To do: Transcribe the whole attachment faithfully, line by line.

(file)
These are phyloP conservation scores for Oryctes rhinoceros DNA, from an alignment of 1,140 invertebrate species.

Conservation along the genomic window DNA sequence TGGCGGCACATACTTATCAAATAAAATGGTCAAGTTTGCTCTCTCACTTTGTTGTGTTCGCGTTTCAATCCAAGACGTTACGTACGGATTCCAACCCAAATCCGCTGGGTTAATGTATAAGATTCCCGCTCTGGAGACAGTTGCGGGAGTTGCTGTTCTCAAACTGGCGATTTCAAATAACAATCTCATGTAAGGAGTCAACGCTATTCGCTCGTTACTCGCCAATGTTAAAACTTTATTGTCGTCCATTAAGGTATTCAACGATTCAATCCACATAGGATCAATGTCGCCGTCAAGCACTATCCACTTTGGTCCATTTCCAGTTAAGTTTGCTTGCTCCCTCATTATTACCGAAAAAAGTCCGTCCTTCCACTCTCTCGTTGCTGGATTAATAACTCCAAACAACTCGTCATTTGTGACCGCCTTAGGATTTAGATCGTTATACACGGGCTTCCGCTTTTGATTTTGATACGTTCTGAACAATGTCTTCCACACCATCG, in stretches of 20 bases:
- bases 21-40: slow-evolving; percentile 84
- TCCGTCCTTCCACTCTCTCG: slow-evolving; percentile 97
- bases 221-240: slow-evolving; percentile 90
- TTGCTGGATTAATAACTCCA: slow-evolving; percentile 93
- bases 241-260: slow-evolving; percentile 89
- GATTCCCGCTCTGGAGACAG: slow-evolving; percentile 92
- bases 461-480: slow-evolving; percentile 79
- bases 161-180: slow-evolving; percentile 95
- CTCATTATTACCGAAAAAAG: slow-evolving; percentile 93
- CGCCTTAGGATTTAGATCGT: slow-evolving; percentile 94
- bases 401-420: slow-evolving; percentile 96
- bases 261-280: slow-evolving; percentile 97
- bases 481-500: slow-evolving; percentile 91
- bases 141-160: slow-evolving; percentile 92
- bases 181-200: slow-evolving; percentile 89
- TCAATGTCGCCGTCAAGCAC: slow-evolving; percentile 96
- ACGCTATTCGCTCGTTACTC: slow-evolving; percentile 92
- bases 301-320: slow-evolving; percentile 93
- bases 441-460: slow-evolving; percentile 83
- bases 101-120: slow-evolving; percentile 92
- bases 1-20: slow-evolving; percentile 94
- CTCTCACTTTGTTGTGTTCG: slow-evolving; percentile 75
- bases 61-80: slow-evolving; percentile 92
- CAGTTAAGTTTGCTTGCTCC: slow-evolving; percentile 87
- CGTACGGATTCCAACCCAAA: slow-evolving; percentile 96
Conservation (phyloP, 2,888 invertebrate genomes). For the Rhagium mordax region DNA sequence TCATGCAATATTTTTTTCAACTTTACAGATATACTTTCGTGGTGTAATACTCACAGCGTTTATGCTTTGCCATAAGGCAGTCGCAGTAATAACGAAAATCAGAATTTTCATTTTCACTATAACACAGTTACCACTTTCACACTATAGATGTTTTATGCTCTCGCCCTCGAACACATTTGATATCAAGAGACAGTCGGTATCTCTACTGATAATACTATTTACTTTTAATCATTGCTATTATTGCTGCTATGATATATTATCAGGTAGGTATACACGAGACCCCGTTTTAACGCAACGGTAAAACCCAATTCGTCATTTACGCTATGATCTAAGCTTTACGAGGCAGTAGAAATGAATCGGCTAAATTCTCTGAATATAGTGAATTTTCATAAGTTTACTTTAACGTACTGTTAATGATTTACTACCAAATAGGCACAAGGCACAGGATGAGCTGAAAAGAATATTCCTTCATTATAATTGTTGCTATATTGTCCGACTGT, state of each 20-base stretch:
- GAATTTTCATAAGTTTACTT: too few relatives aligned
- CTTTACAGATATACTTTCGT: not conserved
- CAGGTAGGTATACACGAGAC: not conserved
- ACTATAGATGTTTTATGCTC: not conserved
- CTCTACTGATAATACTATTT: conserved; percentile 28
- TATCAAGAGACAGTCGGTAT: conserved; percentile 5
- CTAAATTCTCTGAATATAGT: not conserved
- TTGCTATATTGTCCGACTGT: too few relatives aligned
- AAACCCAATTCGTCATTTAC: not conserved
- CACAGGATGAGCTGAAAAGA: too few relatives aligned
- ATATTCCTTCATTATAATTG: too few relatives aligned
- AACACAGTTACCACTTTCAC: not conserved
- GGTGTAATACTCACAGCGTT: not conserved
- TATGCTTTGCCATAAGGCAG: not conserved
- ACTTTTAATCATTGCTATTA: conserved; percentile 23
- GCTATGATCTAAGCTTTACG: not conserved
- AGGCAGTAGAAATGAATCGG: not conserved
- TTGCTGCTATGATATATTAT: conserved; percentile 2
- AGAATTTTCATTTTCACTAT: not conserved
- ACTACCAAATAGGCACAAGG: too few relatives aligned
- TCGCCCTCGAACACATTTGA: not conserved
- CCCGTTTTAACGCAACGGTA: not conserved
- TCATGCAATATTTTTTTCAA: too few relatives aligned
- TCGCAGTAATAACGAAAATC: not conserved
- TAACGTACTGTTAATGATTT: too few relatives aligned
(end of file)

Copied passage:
These are phyloP conservation scores for Oryctes rhinoceros DNA, from an alignment of 1,140 invertebrate species.

Conservation along the genomic window DNA sequence TGGCGGCACATACTTATCAAATAAAATGGTCAAGTTTGCTCTCTCACTTTGTTGTGTTCGCGTTTCAATCCAAGACGTTACGTACGGATTCCAACCCAAATCCGCTGGGTTAATGTATAAGATTCCCGCTCTGGAGACAGTTGCGGGAGTTGCTGTTCTCAAACTGGCGATTTCAAATAACAATCTCATGTAAGGAGTCAACGCTATTCGCTCGTTACTCGCCAATGTTAAAACTTTATTGTCGTCCATTAAGGTATTCAACGATTCAATCCACATAGGATCAATGTCGCCGTCAAGCACTATCCACTTTGGTCCATTTCCAGTTAAGTTTGCTTGCTCCCTCATTATTACCGAAAAAAGTCCGTCCTTCCACTCTCTCGTTGCTGGATTAATAACTCCAAACAACTCGTCATTTGTGACCGCCTTAGGATTTAGATCGTTATACACGGGCTTCCGCTTTTGATTTTGATACGTTCTGAACAATGTCTTCCACACCATCG, in stretches of 20 bases:
- bases 21-40: slow-evolving; percentile 84
- TCCGTCCTTCCACTCTCTCG: slow-evolving; percentile 97
- bases 221-240: slow-evolving; percentile 90
- TTGCTGGATTAATAACTCCA: slow-evolving; percentile 93
- bases 241-260: slow-evolving; percentile 89
- GATTCCCGCTCTGGAGACAG: slow-evolving; percentile 92
- bases 461-480: slow-evolving; percentile 79
- bases 161-180: slow-evolving; percentile 95
- CTCATTATTACCGAAAAAAG: slow-evolving; percentile 93
- CGCCTTAGGATTTAGATCGT: slow-evolving; percentile 94
- bases 401-420: slow-evolving; percentile 96
- bases 261-280: slow-evolving; percentile 97
- bases 481-500: slow-evolving; percentile 91
- bases 141-160: slow-evolving; percentile 92
- bases 181-200: slow-evolving; percentile 89
- TCAATGTCGCCGTCAAGCAC: slow-evolving; percentile 96
- ACGCTATTCGCTCGTTACTC: slow-evolving; percentile 92
- bases 301-320: slow-evolving; percentile 93
- bases 441-460: slow-evolving; percentile 83
- bases 101-120: slow-evolving; percentile 92
- bases 1-20: slow-evolving; percentile 94
- CTCTCACTTTGTTGTGTTCG: slow-evolving; percentile 75
- bases 61-80: slow-evolving; percentile 92
- CAGTTAAGTTTGCTTGCTCC: slow-evolving; percentile 87
- CGTACGGATTCCAACCCAAA: slow-evolving; percentile 96
Conservation (phyloP, 2,888 invertebrate genomes). For the Rhagium mordax region DNA sequence TCATGCAATATTTTTTTCAACTTTACAGATATACTTTCGTGGTGTAATACTCACAGCGTTTATGCTTTGCCATAAGGCAGTCGCAGTAATAACGAAAATCAGAATTTTCATTTTCACTATAACACAGTTACCACTTTCACACTATAGATGTTTTATGCTCTCGCCCTCGAACACATTTGATATCAAGAGACAGTCGGTATCTCTACTGATAATACTATTTACTTTTAATCATTGCTATTATTGCTGCTATGATATATTATCAGGTAGGTATACACGAGACCCCGTTTTAACGCAACGGTAAAACCCAATTCGTCATTTACGCTATGATCTAAGCTTTACGAGGCAGTAGAAATGAATCGGCTAAATTCTCTGAATATAGTGAATTTTCATAAGTTTACTTTAACGTACTGTTAATGATTTACTACCAAATAGGCACAAGGCACAGGATGAGCTGAAAAGAATATTCCTTCATTATAATTGTTGCTATATTGTCCGACTGT, state of each 20-base stretch:
- GAATTTTCATAAGTTTACTT: too few relatives aligned
- CTTTACAGATATACTTTCGT: not conserved
- CAGGTAGGTATACACGAGAC: not conserved
- ACTATAGATGTTTTATGCTC: not conserved
- CTCTACTGATAATACTATTT: conserved; percentile 28
- TATCAAGAGACAGTCGGTAT: conserved; percentile 5
- CTAAATTCTCTGAATATAGT: not conserved
- TTGCTATATTGTCCGACTGT: too few relatives aligned
- AAACCCAATTCGTCATTTAC: not conserved
- CACAGGATGAGCTGAAAAGA: too few relatives aligned
- ATATTCCTTCATTATAATTG: too few relatives aligned
- AACACAGTTACCACTTTCAC: not conserved
- GGTGTAATACTCACAGCGTT: not conserved
- TATGCTTTGCCATAAGGCAG: not conserved
- ACTTTTAATCATTGCTATTA: conserved; percentile 23
- GCTATGATCTAAGCTTTACG: not conserved
- AGGCAGTAGAAATGAATCGG: not conserved
- TTGCTGCTATGATATATTAT: conserved; percentile 2
- AGAATTTTCATTTTCACTAT: not conserved
- ACTACCAAATAGGCACAAGG: too few relatives aligned
- TCGCCCTCGAACACATTTGA: not conserved
- CCCGTTTTAACGCAACGGTA: not conserved
- TCATGCAATATTTTTTTCAA: too few relatives aligned
- TCGCAGTAATAACGAAAATC: not conserved
- TAACGTACTGTTAATGATTT: too few relatives aligned